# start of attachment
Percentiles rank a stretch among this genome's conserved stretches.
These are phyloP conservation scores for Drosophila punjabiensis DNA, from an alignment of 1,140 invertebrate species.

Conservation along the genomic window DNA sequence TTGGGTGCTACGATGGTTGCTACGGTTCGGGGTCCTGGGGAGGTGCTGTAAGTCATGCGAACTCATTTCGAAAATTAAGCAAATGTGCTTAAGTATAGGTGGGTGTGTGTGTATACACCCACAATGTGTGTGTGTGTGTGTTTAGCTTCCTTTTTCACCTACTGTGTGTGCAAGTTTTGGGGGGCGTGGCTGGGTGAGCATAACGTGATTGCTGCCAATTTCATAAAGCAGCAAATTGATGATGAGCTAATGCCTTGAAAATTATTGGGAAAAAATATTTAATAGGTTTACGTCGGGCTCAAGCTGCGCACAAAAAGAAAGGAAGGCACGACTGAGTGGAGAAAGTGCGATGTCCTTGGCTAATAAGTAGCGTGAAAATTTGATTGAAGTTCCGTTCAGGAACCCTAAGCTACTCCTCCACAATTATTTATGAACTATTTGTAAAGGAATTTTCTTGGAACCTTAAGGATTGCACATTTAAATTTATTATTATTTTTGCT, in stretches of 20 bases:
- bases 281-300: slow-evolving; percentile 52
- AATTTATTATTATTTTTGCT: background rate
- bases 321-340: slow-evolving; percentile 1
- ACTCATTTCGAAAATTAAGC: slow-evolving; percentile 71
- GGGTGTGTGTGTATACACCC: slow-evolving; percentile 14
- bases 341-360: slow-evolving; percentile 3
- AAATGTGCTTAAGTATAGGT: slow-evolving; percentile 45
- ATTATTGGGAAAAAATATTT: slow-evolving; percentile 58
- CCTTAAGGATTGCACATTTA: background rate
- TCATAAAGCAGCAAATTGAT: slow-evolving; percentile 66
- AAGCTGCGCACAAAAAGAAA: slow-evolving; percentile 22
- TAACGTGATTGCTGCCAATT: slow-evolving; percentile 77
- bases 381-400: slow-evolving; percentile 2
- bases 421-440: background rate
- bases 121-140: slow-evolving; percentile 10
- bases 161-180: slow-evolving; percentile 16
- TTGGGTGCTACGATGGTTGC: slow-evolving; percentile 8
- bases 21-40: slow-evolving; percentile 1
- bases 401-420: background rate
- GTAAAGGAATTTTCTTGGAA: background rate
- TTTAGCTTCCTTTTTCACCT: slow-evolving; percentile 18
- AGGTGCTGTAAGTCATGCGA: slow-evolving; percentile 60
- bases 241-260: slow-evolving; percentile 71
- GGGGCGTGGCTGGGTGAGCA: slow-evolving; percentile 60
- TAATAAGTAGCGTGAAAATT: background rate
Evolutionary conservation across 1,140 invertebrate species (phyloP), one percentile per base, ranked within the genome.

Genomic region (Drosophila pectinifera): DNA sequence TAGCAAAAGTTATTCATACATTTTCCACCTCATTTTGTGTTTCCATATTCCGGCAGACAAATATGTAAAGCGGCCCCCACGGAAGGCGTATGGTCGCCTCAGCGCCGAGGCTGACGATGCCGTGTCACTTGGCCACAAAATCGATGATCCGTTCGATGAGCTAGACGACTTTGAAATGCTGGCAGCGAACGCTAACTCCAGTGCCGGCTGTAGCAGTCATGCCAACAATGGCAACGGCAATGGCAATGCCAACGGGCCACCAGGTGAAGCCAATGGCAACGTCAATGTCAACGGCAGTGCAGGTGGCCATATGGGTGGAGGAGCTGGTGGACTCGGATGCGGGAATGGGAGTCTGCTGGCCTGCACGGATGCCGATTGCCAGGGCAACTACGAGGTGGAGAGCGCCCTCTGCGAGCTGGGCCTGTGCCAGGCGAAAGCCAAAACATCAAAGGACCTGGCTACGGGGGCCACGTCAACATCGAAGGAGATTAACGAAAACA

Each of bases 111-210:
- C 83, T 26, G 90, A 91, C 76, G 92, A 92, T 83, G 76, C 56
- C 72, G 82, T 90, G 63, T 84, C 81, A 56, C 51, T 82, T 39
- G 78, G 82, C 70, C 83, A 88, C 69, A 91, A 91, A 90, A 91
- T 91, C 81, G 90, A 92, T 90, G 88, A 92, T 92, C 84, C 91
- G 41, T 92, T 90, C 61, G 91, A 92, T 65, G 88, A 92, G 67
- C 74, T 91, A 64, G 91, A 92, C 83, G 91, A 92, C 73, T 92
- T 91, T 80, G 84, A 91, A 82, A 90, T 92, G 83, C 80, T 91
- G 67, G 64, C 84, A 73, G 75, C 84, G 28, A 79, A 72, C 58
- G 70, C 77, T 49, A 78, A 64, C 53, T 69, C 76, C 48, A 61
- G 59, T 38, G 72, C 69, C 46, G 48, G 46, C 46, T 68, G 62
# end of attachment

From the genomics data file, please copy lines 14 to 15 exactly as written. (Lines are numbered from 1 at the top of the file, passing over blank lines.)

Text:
- AAGCTGCGCACAAAAAGAAA: slow-evolving; percentile 22
- TAACGTGATTGCTGCCAATT: slow-evolving; percentile 77